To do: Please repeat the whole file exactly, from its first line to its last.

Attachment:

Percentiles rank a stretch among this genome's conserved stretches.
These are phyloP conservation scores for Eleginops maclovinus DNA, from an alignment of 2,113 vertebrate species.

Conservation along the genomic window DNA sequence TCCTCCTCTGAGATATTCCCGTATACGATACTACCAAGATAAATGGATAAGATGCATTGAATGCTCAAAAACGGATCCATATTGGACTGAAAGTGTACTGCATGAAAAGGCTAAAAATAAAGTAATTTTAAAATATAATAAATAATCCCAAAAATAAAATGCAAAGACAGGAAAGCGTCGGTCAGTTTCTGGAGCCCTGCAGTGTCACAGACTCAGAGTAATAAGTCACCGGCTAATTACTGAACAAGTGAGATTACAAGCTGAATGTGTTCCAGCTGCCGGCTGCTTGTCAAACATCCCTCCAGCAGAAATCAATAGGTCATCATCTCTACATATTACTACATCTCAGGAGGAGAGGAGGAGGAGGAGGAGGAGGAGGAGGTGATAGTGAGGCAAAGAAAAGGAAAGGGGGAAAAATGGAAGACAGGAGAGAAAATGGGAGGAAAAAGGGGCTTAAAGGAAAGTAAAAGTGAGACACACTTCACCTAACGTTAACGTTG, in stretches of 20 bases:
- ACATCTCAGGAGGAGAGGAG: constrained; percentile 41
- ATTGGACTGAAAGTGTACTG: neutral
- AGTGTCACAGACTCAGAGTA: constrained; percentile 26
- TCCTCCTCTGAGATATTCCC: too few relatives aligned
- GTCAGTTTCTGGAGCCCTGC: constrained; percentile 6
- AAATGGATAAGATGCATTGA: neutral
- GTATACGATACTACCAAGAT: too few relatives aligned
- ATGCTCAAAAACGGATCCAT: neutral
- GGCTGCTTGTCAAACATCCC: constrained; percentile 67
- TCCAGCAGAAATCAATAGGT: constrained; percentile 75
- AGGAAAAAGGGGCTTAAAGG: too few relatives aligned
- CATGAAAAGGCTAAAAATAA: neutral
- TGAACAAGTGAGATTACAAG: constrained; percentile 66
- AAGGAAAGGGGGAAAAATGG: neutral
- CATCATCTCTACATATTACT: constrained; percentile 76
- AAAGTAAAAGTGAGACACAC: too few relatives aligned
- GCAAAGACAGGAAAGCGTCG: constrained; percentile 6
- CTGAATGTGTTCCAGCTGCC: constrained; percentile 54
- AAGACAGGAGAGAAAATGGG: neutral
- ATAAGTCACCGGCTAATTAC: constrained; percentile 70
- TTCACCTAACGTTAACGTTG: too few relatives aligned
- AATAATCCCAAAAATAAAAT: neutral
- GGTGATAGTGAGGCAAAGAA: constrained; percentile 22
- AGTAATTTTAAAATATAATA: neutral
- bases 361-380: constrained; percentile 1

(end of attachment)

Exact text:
Percentiles rank a stretch among this genome's conserved stretches.
These are phyloP conservation scores for Eleginops maclovinus DNA, from an alignment of 2,113 vertebrate species.

Conservation along the genomic window DNA sequence TCCTCCTCTGAGATATTCCCGTATACGATACTACCAAGATAAATGGATAAGATGCATTGAATGCTCAAAAACGGATCCATATTGGACTGAAAGTGTACTGCATGAAAAGGCTAAAAATAAAGTAATTTTAAAATATAATAAATAATCCCAAAAATAAAATGCAAAGACAGGAAAGCGTCGGTCAGTTTCTGGAGCCCTGCAGTGTCACAGACTCAGAGTAATAAGTCACCGGCTAATTACTGAACAAGTGAGATTACAAGCTGAATGTGTTCCAGCTGCCGGCTGCTTGTCAAACATCCCTCCAGCAGAAATCAATAGGTCATCATCTCTACATATTACTACATCTCAGGAGGAGAGGAGGAGGAGGAGGAGGAGGAGGAGGTGATAGTGAGGCAAAGAAAAGGAAAGGGGGAAAAATGGAAGACAGGAGAGAAAATGGGAGGAAAAAGGGGCTTAAAGGAAAGTAAAAGTGAGACACACTTCACCTAACGTTAACGTTG, in stretches of 20 bases:
- ACATCTCAGGAGGAGAGGAG: constrained; percentile 41
- ATTGGACTGAAAGTGTACTG: neutral
- AGTGTCACAGACTCAGAGTA: constrained; percentile 26
- TCCTCCTCTGAGATATTCCC: too few relatives aligned
- GTCAGTTTCTGGAGCCCTGC: constrained; percentile 6
- AAATGGATAAGATGCATTGA: neutral
- GTATACGATACTACCAAGAT: too few relatives aligned
- ATGCTCAAAAACGGATCCAT: neutral
- GGCTGCTTGTCAAACATCCC: constrained; percentile 67
- TCCAGCAGAAATCAATAGGT: constrained; percentile 75
- AGGAAAAAGGGGCTTAAAGG: too few relatives aligned
- CATGAAAAGGCTAAAAATAA: neutral
- TGAACAAGTGAGATTACAAG: constrained; percentile 66
- AAGGAAAGGGGGAAAAATGG: neutral
- CATCATCTCTACATATTACT: constrained; percentile 76
- AAAGTAAAAGTGAGACACAC: too few relatives aligned
- GCAAAGACAGGAAAGCGTCG: constrained; percentile 6
- CTGAATGTGTTCCAGCTGCC: constrained; percentile 54
- AAGACAGGAGAGAAAATGGG: neutral
- ATAAGTCACCGGCTAATTAC: constrained; percentile 70
- TTCACCTAACGTTAACGTTG: too few relatives aligned
- AATAATCCCAAAAATAAAAT: neutral
- GGTGATAGTGAGGCAAAGAA: constrained; percentile 22
- AGTAATTTTAAAATATAATA: neutral
- bases 361-380: constrained; percentile 1